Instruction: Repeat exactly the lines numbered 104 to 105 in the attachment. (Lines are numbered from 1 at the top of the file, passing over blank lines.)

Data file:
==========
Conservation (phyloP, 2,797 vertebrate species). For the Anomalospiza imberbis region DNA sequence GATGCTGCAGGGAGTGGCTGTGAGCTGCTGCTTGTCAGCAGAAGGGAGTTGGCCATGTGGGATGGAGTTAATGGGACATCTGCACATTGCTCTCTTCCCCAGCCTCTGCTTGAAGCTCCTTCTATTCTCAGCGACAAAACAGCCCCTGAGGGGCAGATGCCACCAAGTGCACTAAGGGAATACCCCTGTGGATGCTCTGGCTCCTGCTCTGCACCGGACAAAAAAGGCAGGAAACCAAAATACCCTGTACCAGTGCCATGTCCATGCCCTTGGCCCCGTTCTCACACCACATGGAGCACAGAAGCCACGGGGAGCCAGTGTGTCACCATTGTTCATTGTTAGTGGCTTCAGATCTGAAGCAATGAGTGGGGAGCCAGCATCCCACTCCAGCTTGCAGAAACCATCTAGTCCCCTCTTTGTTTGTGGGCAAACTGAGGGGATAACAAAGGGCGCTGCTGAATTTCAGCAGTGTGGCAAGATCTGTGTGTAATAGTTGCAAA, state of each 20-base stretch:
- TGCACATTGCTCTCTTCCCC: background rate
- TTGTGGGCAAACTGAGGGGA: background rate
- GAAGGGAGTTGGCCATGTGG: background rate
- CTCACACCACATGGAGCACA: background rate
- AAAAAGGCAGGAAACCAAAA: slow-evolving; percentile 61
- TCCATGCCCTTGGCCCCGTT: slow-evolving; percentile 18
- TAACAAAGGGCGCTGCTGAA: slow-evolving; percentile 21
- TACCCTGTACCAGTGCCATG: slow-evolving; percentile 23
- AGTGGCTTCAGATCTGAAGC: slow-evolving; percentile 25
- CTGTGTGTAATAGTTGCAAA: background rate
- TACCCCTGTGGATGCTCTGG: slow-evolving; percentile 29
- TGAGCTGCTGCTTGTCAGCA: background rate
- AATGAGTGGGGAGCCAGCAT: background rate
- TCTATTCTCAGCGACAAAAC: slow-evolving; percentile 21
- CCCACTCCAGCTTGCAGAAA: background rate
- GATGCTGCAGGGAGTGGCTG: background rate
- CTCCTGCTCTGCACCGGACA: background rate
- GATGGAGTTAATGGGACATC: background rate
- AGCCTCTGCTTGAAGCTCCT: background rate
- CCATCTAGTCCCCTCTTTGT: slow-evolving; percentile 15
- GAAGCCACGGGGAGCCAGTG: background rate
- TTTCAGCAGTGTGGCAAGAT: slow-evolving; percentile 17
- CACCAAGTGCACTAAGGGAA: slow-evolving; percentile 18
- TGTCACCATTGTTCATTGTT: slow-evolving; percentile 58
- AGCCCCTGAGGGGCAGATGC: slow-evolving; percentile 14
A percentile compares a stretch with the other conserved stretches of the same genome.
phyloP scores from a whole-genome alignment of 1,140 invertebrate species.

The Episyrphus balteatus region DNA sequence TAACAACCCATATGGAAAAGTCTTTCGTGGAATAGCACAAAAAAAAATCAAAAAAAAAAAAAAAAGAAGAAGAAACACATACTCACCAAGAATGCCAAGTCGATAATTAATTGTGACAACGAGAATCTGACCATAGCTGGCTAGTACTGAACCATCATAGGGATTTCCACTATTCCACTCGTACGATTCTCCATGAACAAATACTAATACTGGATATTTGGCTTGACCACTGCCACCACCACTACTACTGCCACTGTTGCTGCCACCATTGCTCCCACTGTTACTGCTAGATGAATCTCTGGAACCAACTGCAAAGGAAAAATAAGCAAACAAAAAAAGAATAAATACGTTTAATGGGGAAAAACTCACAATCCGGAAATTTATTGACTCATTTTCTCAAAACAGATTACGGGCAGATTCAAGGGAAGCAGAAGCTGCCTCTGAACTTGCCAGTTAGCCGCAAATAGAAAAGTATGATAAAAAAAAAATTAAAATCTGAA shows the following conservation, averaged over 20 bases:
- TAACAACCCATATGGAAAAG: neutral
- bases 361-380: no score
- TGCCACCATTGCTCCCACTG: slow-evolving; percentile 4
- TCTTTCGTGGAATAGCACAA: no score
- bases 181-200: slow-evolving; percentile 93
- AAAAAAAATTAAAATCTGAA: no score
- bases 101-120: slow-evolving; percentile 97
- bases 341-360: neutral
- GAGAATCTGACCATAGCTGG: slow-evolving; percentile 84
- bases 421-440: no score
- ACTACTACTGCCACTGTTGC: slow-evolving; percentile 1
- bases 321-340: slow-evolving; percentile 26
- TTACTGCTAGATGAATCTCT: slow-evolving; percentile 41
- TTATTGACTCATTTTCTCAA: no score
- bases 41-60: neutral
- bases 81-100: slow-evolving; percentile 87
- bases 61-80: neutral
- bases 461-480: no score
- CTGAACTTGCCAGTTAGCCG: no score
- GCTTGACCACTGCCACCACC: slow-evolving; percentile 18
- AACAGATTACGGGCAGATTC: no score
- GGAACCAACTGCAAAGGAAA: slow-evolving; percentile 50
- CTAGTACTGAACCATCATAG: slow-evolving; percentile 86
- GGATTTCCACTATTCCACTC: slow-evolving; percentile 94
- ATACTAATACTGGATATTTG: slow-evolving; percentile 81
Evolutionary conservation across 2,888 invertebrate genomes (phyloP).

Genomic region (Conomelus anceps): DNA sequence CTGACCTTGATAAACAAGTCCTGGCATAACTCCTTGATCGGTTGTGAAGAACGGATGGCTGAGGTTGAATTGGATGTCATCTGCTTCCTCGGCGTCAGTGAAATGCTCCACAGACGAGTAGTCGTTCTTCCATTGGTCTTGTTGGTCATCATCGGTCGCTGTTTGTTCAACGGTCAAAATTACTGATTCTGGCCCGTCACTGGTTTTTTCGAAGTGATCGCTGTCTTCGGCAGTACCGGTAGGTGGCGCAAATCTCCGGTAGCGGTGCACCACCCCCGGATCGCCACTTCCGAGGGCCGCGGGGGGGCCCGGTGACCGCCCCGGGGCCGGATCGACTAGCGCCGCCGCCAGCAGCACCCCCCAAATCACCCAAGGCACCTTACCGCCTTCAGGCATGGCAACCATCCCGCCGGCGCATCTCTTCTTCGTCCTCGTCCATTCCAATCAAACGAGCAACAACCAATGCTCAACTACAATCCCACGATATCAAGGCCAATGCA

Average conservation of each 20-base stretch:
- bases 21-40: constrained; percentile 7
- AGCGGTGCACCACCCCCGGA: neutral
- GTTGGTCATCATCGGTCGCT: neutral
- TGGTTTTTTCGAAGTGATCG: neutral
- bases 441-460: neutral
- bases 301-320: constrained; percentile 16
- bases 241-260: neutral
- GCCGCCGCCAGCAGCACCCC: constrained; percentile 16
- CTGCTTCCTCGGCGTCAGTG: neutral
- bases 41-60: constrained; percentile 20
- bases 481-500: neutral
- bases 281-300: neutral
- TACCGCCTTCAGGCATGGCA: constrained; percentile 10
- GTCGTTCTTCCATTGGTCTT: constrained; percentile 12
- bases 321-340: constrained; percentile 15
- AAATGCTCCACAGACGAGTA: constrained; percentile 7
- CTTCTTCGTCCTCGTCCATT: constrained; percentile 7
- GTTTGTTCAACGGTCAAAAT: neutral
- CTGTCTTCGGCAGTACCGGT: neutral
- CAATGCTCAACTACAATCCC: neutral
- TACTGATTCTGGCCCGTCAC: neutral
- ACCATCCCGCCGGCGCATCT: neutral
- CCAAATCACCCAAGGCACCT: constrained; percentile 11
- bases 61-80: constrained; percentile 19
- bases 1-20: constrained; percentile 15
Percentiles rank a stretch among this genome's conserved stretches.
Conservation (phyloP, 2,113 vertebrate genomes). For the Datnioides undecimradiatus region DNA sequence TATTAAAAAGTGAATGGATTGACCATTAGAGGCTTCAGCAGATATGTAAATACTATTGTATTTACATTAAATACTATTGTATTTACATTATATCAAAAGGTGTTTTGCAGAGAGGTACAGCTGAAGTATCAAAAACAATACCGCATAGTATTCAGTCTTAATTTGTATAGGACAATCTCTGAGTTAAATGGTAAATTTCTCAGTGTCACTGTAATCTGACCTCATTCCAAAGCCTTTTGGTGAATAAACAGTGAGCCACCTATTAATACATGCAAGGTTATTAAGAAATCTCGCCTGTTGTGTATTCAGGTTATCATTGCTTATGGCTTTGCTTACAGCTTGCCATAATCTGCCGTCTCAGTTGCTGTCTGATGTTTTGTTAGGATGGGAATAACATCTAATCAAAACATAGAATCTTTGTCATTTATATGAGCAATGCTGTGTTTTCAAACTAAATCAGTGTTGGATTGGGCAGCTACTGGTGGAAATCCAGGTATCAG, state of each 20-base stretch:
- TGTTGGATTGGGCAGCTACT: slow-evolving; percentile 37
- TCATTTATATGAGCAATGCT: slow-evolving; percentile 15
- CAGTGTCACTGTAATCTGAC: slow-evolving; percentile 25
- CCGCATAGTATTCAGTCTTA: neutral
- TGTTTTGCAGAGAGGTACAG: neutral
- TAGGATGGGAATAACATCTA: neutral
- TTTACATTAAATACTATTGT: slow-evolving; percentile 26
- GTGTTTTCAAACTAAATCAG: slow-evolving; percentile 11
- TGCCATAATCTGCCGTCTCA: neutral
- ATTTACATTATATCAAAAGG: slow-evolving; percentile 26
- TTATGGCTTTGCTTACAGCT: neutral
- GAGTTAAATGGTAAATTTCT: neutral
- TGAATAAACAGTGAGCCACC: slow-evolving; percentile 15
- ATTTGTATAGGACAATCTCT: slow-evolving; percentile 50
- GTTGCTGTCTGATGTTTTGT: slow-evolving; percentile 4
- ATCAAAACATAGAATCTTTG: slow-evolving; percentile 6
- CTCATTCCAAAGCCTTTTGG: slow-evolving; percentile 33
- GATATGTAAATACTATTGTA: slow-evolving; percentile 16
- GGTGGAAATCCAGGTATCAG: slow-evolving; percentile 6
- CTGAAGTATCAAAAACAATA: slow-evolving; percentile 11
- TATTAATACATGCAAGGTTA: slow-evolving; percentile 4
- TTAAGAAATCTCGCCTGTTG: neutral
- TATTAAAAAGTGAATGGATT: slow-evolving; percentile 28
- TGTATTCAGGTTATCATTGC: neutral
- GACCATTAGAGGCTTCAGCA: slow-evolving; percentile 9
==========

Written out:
- CTGAAGTATCAAAAACAATA: slow-evolving; percentile 11
- TATTAATACATGCAAGGTTA: slow-evolving; percentile 4